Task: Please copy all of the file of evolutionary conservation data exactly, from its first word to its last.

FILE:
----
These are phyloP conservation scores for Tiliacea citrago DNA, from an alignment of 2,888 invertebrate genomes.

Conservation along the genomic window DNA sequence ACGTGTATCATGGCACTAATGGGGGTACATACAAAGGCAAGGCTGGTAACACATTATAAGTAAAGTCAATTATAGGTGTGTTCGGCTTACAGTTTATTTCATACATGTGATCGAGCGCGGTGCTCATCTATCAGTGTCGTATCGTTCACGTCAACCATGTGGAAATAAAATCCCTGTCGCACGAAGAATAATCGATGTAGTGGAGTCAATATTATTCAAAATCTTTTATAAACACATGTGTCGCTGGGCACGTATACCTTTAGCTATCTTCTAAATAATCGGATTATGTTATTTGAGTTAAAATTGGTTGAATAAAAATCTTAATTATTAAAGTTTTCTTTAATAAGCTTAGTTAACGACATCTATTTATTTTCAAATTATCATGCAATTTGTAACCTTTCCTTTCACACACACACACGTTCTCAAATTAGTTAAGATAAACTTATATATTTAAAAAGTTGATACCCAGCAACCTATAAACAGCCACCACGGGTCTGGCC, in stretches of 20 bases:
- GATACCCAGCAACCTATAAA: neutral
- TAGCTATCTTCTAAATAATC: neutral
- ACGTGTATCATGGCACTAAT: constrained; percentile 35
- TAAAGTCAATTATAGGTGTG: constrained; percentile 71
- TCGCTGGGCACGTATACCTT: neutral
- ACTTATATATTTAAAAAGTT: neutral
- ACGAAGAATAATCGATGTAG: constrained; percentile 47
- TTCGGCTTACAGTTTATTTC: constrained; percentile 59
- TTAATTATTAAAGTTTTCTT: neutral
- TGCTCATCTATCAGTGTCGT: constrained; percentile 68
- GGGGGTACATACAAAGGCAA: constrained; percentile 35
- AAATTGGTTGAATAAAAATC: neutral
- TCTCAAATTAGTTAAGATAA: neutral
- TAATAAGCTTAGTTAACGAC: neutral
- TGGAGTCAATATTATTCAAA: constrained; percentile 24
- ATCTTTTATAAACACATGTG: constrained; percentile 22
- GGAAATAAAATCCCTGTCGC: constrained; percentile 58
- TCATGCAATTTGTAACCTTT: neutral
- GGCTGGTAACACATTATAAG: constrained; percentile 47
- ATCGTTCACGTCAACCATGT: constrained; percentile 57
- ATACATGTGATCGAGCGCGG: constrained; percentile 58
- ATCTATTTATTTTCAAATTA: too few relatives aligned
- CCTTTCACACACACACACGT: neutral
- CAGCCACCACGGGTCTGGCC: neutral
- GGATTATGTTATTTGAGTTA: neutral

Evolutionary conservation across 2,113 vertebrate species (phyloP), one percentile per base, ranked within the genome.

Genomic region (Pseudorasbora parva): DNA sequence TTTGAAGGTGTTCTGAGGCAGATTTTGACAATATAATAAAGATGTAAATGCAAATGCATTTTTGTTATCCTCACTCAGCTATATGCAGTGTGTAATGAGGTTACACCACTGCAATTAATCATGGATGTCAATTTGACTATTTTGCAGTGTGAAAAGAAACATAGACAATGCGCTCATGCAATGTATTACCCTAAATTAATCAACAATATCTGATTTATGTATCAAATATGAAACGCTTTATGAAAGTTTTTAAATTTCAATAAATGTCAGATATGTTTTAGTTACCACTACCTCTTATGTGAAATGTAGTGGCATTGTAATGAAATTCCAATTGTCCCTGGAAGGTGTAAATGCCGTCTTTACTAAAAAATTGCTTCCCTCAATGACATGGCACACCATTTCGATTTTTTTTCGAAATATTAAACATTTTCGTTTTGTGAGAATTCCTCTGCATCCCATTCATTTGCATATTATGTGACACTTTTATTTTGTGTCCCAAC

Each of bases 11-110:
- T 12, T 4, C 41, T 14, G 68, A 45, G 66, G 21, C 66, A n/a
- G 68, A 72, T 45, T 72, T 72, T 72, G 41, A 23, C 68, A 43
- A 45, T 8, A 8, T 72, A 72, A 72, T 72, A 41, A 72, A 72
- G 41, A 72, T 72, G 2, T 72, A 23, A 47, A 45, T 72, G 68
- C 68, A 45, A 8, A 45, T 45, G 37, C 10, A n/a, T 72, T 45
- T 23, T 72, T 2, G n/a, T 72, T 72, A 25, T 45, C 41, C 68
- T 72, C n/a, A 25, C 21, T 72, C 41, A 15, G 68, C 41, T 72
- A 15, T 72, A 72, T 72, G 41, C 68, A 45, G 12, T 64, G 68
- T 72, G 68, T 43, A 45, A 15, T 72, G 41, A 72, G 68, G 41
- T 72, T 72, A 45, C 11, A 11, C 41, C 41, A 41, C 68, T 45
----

These are phyloP conservation scores for Tiliacea citrago DNA, from an alignment of 2,888 invertebrate genomes.

Conservation along the genomic window DNA sequence ACGTGTATCATGGCACTAATGGGGGTACATACAAAGGCAAGGCTGGTAACACATTATAAGTAAAGTCAATTATAGGTGTGTTCGGCTTACAGTTTATTTCATACATGTGATCGAGCGCGGTGCTCATCTATCAGTGTCGTATCGTTCACGTCAACCATGTGGAAATAAAATCCCTGTCGCACGAAGAATAATCGATGTAGTGGAGTCAATATTATTCAAAATCTTTTATAAACACATGTGTCGCTGGGCACGTATACCTTTAGCTATCTTCTAAATAATCGGATTATGTTATTTGAGTTAAAATTGGTTGAATAAAAATCTTAATTATTAAAGTTTTCTTTAATAAGCTTAGTTAACGACATCTATTTATTTTCAAATTATCATGCAATTTGTAACCTTTCCTTTCACACACACACACGTTCTCAAATTAGTTAAGATAAACTTATATATTTAAAAAGTTGATACCCAGCAACCTATAAACAGCCACCACGGGTCTGGCC, in stretches of 20 bases:
- GATACCCAGCAACCTATAAA: neutral
- TAGCTATCTTCTAAATAATC: neutral
- ACGTGTATCATGGCACTAAT: constrained; percentile 35
- TAAAGTCAATTATAGGTGTG: constrained; percentile 71
- TCGCTGGGCACGTATACCTT: neutral
- ACTTATATATTTAAAAAGTT: neutral
- ACGAAGAATAATCGATGTAG: constrained; percentile 47
- TTCGGCTTACAGTTTATTTC: constrained; percentile 59
- TTAATTATTAAAGTTTTCTT: neutral
- TGCTCATCTATCAGTGTCGT: constrained; percentile 68
- GGGGGTACATACAAAGGCAA: constrained; percentile 35
- AAATTGGTTGAATAAAAATC: neutral
- TCTCAAATTAGTTAAGATAA: neutral
- TAATAAGCTTAGTTAACGAC: neutral
- TGGAGTCAATATTATTCAAA: constrained; percentile 24
- ATCTTTTATAAACACATGTG: constrained; percentile 22
- GGAAATAAAATCCCTGTCGC: constrained; percentile 58
- TCATGCAATTTGTAACCTTT: neutral
- GGCTGGTAACACATTATAAG: constrained; percentile 47
- ATCGTTCACGTCAACCATGT: constrained; percentile 57
- ATACATGTGATCGAGCGCGG: constrained; percentile 58
- ATCTATTTATTTTCAAATTA: too few relatives aligned
- CCTTTCACACACACACACGT: neutral
- CAGCCACCACGGGTCTGGCC: neutral
- GGATTATGTTATTTGAGTTA: neutral

Evolutionary conservation across 2,113 vertebrate species (phyloP), one percentile per base, ranked within the genome.

Genomic region (Pseudorasbora parva): DNA sequence TTTGAAGGTGTTCTGAGGCAGATTTTGACAATATAATAAAGATGTAAATGCAAATGCATTTTTGTTATCCTCACTCAGCTATATGCAGTGTGTAATGAGGTTACACCACTGCAATTAATCATGGATGTCAATTTGACTATTTTGCAGTGTGAAAAGAAACATAGACAATGCGCTCATGCAATGTATTACCCTAAATTAATCAACAATATCTGATTTATGTATCAAATATGAAACGCTTTATGAAAGTTTTTAAATTTCAATAAATGTCAGATATGTTTTAGTTACCACTACCTCTTATGTGAAATGTAGTGGCATTGTAATGAAATTCCAATTGTCCCTGGAAGGTGTAAATGCCGTCTTTACTAAAAAATTGCTTCCCTCAATGACATGGCACACCATTTCGATTTTTTTTCGAAATATTAAACATTTTCGTTTTGTGAGAATTCCTCTGCATCCCATTCATTTGCATATTATGTGACACTTTTATTTTGTGTCCCAAC

Each of bases 11-110:
- T 12, T 4, C 41, T 14, G 68, A 45, G 66, G 21, C 66, A n/a
- G 68, A 72, T 45, T 72, T 72, T 72, G 41, A 23, C 68, A 43
- A 45, T 8, A 8, T 72, A 72, A 72, T 72, A 41, A 72, A 72
- G 41, A 72, T 72, G 2, T 72, A 23, A 47, A 45, T 72, G 68
- C 68, A 45, A 8, A 45, T 45, G 37, C 10, A n/a, T 72, T 45
- T 23, T 72, T 2, G n/a, T 72, T 72, A 25, T 45, C 41, C 68
- T 72, C n/a, A 25, C 21, T 72, C 41, A 15, G 68, C 41, T 72
- A 15, T 72, A 72, T 72, G 41, C 68, A 45, G 12, T 64, G 68
- T 72, G 68, T 43, A 45, A 15, T 72, G 41, A 72, G 68, G 41
- T 72, T 72, A 45, C 11, A 11, C 41, C 41, A 41, C 68, T 45